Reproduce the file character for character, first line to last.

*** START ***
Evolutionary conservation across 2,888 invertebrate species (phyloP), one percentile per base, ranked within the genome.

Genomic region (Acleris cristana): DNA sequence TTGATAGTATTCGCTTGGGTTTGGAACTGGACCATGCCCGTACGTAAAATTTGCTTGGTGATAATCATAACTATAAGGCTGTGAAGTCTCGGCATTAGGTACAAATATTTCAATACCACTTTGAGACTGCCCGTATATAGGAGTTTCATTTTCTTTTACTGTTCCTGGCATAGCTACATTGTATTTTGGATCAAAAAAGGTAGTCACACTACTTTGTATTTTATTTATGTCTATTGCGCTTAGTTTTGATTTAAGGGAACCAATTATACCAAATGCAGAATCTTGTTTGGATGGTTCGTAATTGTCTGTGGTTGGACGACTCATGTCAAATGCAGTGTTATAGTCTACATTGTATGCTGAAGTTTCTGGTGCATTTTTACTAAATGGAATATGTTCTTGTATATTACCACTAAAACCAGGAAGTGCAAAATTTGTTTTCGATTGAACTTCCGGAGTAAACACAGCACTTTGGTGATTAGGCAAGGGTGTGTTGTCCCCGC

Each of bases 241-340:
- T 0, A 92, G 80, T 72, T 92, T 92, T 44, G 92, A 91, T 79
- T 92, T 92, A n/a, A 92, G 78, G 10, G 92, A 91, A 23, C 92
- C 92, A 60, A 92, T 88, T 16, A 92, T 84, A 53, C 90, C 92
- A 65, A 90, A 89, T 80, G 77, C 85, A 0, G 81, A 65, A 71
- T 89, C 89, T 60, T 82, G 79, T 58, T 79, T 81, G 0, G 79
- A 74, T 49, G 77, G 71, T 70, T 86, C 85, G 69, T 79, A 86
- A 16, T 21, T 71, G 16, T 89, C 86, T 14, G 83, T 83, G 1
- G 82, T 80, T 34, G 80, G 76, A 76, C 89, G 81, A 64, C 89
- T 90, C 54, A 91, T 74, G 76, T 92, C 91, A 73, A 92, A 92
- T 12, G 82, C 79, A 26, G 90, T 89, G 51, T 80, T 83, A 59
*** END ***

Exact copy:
Evolutionary conservation across 2,888 invertebrate species (phyloP), one percentile per base, ranked within the genome.

Genomic region (Acleris cristana): DNA sequence TTGATAGTATTCGCTTGGGTTTGGAACTGGACCATGCCCGTACGTAAAATTTGCTTGGTGATAATCATAACTATAAGGCTGTGAAGTCTCGGCATTAGGTACAAATATTTCAATACCACTTTGAGACTGCCCGTATATAGGAGTTTCATTTTCTTTTACTGTTCCTGGCATAGCTACATTGTATTTTGGATCAAAAAAGGTAGTCACACTACTTTGTATTTTATTTATGTCTATTGCGCTTAGTTTTGATTTAAGGGAACCAATTATACCAAATGCAGAATCTTGTTTGGATGGTTCGTAATTGTCTGTGGTTGGACGACTCATGTCAAATGCAGTGTTATAGTCTACATTGTATGCTGAAGTTTCTGGTGCATTTTTACTAAATGGAATATGTTCTTGTATATTACCACTAAAACCAGGAAGTGCAAAATTTGTTTTCGATTGAACTTCCGGAGTAAACACAGCACTTTGGTGATTAGGCAAGGGTGTGTTGTCCCCGC

Each of bases 241-340:
- T 0, A 92, G 80, T 72, T 92, T 92, T 44, G 92, A 91, T 79
- T 92, T 92, A n/a, A 92, G 78, G 10, G 92, A 91, A 23, C 92
- C 92, A 60, A 92, T 88, T 16, A 92, T 84, A 53, C 90, C 92
- A 65, A 90, A 89, T 80, G 77, C 85, A 0, G 81, A 65, A 71
- T 89, C 89, T 60, T 82, G 79, T 58, T 79, T 81, G 0, G 79
- A 74, T 49, G 77, G 71, T 70, T 86, C 85, G 69, T 79, A 86
- A 16, T 21, T 71, G 16, T 89, C 86, T 14, G 83, T 83, G 1
- G 82, T 80, T 34, G 80, G 76, A 76, C 89, G 81, A 64, C 89
- T 90, C 54, A 91, T 74, G 76, T 92, C 91, A 73, A 92, A 92
- T 12, G 82, C 79, A 26, G 90, T 89, G 51, T 80, T 83, A 59